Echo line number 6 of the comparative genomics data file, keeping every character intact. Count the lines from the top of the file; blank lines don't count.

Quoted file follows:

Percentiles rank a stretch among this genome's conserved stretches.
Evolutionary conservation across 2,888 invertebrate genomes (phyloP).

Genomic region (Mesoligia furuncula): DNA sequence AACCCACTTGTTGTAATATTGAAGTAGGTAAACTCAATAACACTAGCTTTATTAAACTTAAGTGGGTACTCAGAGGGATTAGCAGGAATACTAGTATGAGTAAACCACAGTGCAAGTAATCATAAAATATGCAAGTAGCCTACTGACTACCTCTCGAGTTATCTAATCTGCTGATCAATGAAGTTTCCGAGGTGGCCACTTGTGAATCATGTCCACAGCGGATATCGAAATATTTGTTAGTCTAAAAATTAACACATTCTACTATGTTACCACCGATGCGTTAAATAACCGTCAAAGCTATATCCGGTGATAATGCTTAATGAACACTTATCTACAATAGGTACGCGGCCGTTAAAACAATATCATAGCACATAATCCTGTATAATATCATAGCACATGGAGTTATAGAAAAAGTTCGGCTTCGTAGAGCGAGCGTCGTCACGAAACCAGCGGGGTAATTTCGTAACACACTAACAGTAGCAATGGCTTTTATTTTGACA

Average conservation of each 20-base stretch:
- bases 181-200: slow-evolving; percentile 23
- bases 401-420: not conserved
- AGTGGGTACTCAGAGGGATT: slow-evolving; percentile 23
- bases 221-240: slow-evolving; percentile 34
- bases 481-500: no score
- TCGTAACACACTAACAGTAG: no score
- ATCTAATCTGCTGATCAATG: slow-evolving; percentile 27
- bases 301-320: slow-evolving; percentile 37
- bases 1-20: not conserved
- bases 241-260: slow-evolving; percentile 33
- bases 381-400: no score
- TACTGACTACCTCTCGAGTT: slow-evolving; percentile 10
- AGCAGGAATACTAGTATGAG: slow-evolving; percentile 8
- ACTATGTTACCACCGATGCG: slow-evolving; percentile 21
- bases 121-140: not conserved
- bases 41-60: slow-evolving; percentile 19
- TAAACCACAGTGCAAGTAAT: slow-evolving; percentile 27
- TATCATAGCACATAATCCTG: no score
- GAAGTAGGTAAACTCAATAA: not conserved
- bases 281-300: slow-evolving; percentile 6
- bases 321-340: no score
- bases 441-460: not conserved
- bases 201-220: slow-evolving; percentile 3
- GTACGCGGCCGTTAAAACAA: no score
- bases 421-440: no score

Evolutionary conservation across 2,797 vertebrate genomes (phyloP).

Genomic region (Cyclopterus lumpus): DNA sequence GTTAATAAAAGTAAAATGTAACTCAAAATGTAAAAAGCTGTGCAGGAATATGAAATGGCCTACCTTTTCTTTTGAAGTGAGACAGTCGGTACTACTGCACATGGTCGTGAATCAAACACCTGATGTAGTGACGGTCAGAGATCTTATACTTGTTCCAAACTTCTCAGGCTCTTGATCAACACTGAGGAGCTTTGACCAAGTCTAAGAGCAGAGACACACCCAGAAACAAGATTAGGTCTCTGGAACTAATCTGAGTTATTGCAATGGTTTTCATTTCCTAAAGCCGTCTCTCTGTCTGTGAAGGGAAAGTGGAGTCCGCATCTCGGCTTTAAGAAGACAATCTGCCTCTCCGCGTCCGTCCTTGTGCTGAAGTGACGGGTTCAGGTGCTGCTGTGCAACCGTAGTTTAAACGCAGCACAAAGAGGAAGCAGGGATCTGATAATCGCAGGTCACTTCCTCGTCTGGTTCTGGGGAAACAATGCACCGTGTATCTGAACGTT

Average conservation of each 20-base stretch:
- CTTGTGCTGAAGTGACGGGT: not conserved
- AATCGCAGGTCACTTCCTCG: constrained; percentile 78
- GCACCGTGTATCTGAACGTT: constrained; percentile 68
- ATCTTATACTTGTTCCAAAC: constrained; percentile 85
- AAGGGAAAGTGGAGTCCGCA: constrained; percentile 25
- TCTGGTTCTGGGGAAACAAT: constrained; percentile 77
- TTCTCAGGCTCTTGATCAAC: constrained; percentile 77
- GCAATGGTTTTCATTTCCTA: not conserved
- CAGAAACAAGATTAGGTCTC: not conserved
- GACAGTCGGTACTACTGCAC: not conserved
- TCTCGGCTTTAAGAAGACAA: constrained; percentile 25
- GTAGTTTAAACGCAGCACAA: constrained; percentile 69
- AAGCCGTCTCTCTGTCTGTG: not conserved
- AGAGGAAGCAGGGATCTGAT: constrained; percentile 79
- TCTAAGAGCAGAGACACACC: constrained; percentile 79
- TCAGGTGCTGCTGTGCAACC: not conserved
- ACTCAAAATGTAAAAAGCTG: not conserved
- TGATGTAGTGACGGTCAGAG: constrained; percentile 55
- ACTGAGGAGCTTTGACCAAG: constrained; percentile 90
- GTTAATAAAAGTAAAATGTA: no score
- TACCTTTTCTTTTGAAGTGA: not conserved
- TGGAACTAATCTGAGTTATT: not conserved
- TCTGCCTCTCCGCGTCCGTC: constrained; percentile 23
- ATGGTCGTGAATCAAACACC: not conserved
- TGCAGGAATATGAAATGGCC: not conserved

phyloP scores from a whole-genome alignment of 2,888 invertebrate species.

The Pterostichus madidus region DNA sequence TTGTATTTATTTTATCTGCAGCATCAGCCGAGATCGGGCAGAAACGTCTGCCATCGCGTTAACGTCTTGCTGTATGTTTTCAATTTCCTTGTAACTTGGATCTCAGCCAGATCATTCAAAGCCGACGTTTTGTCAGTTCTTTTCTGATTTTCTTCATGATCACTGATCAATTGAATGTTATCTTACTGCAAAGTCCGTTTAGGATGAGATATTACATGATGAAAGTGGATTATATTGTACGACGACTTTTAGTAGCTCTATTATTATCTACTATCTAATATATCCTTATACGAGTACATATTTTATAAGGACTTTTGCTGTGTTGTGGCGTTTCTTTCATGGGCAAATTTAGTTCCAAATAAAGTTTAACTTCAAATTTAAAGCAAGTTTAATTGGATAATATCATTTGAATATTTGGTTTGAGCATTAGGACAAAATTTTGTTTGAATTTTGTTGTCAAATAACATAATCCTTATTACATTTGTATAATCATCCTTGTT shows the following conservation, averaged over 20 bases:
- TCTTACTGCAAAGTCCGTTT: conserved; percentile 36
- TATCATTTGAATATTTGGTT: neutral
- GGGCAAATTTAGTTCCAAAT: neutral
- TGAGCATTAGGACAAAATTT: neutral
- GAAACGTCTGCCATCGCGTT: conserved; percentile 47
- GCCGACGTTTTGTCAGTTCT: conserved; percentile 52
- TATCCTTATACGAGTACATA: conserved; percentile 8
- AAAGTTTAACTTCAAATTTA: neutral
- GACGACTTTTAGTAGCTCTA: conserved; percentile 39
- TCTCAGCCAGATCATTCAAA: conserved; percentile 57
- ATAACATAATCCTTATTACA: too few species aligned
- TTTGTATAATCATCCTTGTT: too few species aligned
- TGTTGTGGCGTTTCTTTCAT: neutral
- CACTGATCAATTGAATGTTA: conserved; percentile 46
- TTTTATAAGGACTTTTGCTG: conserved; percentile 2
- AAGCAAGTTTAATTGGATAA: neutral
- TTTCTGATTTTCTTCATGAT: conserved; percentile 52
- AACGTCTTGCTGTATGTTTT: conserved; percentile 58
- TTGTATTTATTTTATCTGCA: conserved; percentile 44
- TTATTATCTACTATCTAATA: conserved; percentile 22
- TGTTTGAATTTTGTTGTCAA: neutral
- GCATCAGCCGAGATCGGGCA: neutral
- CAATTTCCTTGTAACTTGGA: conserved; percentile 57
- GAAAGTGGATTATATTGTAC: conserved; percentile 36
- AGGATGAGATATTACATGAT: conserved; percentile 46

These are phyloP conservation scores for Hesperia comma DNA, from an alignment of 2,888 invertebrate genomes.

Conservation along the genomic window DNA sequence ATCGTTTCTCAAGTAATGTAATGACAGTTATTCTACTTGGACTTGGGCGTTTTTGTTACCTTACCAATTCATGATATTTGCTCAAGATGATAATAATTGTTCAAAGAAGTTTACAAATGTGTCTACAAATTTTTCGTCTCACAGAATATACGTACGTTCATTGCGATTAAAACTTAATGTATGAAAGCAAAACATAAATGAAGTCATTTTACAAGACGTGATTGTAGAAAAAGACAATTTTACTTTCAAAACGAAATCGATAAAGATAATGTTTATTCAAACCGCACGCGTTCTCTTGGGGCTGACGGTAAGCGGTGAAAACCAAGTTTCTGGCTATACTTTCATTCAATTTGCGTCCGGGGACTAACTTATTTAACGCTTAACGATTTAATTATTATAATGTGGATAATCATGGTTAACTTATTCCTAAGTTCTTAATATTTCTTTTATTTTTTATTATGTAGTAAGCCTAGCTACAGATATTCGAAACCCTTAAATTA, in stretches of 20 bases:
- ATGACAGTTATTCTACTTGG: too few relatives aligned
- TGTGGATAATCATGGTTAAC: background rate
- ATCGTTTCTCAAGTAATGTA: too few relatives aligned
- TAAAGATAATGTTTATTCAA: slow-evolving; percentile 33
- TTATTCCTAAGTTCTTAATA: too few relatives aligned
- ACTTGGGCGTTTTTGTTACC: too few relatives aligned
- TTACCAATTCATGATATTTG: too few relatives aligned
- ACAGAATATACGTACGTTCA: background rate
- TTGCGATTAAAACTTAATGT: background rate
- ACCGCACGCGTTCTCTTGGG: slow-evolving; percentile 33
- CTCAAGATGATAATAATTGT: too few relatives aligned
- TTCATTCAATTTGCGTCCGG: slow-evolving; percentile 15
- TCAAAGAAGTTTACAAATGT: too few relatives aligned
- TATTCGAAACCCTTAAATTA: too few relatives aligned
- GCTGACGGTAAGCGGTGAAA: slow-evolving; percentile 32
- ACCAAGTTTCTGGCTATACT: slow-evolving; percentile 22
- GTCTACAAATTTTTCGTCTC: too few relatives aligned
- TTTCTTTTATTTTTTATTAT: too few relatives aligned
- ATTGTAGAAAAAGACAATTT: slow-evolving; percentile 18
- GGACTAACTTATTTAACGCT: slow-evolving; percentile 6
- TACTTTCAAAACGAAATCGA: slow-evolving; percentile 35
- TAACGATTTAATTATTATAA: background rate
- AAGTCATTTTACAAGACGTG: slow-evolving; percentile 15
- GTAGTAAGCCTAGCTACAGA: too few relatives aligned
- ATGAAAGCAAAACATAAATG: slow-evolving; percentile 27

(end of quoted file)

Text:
- bases 401-420: not conserved